Ausstellung "Circuit Training - A foray into the world of the Large Hadron Collider"

7.-17.Jun, das weisse haus, Hegelgasse 14, 1010 Wien

Exhibition: 7th–17th June 2017, Tue–Fri 13:00–19:00, Sat 12:00–17:00, and by appointment

Opening: 6th June 2017, 19:00
Accompanying programme: 9th June 2017

An exhibition of the University of Applied Arts Vienna (Art & Science and Site-Specific Art) in cooperation with art@CMS from CERN and the Institute of High Energy Physics (HEPHY) of the Austrian Academy of Sciences. 

Maybe some of you are familiar with the term 'Circuit Training'. It refers to a programme of physical activities that work each section of our bodies individually. When one circuit of the programme is done, either through coercion or (free) will, we begin the first exercise again for the next circuit. In order to probe the fundamental structure of the universe, physicists have implemented a sophisticated circuit training for the basic constituents of matter: accelerators boost beams of particles to high energies before the beams are made to collide with each other. Detectors observe and record the results of these collisions. We assume that those particles follow the instructions of physicists with a mixture of obedience and free will…
In the context of the cooperation with art@CMS and HEPHY (Institute of High Energy Physics), students of Art & Science and Site-Specific Art have explored the many facets that a large and multinational institution like CERN (European Organisation for Nuclear Research) encompasses. The wide-ranging investigations go from the Large Hadron Collider to the small print of politics and economy, from particle accelerators to solid bureaucracy, from the Big Bang to the growth of conspiracy theories. While roaming around CERN and becoming detectors ourselves, several questions started circulating. How do these experiments and the images they produce transcend beyond screens and light beams into different states of matter and the realities we live in? How will our artistic strategies develop in relation to the biggest camera and micros­cope on our planet? The outcomes are presented in the group exhibition at das weisse haus.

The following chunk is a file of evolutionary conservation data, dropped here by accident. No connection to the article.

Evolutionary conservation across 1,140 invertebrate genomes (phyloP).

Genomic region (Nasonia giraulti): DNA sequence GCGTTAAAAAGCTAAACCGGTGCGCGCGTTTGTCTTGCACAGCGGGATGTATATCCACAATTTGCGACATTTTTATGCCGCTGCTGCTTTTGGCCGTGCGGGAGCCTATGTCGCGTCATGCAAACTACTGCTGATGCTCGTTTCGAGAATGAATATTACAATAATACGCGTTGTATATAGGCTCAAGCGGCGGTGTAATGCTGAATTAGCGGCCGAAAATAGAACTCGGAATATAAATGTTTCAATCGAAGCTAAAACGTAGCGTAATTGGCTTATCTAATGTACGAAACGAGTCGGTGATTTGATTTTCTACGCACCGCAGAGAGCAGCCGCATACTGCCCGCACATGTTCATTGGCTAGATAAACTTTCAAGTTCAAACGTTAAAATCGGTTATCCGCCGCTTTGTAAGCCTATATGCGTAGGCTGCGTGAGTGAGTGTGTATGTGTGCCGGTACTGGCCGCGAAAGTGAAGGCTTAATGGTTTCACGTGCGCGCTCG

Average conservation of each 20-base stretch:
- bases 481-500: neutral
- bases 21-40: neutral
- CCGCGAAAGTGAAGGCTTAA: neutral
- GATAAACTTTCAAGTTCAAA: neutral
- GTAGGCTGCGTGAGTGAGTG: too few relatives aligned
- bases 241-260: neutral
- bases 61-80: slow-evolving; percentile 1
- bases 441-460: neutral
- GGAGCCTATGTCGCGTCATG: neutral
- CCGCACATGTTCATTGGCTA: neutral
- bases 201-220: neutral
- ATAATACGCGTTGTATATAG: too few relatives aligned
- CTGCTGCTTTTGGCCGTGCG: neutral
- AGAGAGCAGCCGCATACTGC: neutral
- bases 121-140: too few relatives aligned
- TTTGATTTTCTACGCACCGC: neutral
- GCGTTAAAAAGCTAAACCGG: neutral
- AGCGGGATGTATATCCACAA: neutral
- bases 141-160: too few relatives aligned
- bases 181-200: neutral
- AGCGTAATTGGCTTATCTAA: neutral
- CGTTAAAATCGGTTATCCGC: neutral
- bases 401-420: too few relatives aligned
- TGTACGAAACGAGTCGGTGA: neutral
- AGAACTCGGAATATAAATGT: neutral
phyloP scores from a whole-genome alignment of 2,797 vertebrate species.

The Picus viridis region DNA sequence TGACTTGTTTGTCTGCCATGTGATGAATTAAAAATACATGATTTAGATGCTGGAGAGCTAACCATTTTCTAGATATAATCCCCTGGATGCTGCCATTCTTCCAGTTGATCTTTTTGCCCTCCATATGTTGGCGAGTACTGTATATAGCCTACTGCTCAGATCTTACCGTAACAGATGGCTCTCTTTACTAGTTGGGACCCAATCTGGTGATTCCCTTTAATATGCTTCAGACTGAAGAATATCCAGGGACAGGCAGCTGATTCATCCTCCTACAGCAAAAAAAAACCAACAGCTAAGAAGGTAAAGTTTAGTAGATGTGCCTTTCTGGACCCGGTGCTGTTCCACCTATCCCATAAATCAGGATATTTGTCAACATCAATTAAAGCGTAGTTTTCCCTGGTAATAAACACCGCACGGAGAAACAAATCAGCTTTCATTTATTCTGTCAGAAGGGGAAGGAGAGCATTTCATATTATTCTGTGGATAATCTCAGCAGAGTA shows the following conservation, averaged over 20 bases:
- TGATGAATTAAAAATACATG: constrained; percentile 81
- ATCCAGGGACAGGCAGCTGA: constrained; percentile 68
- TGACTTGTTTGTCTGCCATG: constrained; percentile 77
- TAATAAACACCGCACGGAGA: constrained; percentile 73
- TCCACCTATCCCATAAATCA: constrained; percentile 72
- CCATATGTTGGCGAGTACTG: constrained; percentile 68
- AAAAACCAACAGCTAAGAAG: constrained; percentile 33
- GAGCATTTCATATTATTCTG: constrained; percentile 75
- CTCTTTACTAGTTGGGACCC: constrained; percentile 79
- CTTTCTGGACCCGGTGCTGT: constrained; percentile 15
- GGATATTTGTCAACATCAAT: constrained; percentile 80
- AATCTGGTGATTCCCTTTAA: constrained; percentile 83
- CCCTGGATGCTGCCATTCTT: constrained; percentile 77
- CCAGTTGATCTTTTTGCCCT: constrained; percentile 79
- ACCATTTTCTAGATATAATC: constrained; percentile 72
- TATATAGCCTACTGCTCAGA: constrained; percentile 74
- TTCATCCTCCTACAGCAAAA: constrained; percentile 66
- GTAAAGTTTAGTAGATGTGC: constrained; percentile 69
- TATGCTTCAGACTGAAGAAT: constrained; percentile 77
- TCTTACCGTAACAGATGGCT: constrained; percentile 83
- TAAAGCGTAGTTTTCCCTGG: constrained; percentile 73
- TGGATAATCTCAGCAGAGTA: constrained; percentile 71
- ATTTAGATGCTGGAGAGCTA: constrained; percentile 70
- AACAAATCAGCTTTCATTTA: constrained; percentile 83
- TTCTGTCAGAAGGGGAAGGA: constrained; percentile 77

Concept and development:
Brishty Alam, Valerie Deifel, Katrin Hornek, Matilde Igual Capdevila, Bernd Kräftner, Paul Petritsch, Karl Salzmann, Virgil Widrich


With works by:
Francesca Aldegani, Golnaz Bashiri, Rosie Benn-Squire, Daniela Brill, Andreas Budak, Nora Drumeva, Cansu Ergün, Johanna Folkmann, Athanasios Gramosis, Lukas Gritzner, Natalia Gurova, Rafael Lippuner, Júlia Mag, Marko Markovic, Benedikt Meixl, Frederique Neuts Leroy, Lala Nomada, Marina Rebhandl, Carmiña Tarilonte Rodríguez, Denise Schellmann, Andrea Vezga

In cooperation with:
Brigitte De Monte, Marko Dragicevic, Helmut Eberl, Michael Hoch, Josef Pradler, Jochen Schieck, Christoph Schwanda, Wolfgang Waltenberger

More information: Art&Science website